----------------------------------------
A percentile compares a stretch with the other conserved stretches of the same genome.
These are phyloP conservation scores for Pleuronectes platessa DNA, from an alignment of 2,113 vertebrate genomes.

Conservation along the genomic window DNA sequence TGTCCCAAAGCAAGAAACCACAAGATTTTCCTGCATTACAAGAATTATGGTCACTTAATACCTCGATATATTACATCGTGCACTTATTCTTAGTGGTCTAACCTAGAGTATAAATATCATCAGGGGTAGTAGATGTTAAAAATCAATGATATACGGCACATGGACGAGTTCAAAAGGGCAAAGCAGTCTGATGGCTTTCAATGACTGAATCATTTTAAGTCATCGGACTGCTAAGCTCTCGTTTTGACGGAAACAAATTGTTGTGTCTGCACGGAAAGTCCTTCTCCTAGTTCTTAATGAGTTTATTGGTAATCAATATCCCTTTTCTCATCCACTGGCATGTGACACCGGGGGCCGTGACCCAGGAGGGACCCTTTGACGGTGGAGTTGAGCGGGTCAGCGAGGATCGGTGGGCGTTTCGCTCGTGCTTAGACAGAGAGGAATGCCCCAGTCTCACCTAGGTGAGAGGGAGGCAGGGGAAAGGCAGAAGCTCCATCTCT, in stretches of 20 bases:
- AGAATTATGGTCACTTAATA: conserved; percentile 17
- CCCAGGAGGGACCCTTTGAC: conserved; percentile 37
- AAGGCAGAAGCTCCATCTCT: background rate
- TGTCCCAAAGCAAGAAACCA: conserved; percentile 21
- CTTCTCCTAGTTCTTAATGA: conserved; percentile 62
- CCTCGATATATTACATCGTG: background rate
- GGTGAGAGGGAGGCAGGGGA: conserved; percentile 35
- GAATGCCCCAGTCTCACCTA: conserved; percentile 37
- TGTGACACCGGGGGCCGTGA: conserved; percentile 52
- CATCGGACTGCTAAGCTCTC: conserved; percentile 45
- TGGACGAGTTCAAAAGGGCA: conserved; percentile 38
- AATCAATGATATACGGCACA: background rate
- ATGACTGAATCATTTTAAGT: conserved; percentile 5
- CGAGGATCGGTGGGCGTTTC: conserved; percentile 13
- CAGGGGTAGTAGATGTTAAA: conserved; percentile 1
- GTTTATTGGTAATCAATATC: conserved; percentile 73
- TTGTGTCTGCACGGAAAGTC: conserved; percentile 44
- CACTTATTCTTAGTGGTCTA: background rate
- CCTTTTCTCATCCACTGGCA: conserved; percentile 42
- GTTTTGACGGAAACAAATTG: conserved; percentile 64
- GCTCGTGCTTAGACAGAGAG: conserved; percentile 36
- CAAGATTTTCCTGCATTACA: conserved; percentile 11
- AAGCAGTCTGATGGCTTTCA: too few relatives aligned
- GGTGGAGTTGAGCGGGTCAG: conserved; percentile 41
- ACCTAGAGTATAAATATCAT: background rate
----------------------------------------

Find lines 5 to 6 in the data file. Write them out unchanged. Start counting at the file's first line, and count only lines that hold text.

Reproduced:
- CCCAGGAGGGACCCTTTGAC: conserved; percentile 37
- AAGGCAGAAGCTCCATCTCT: background rate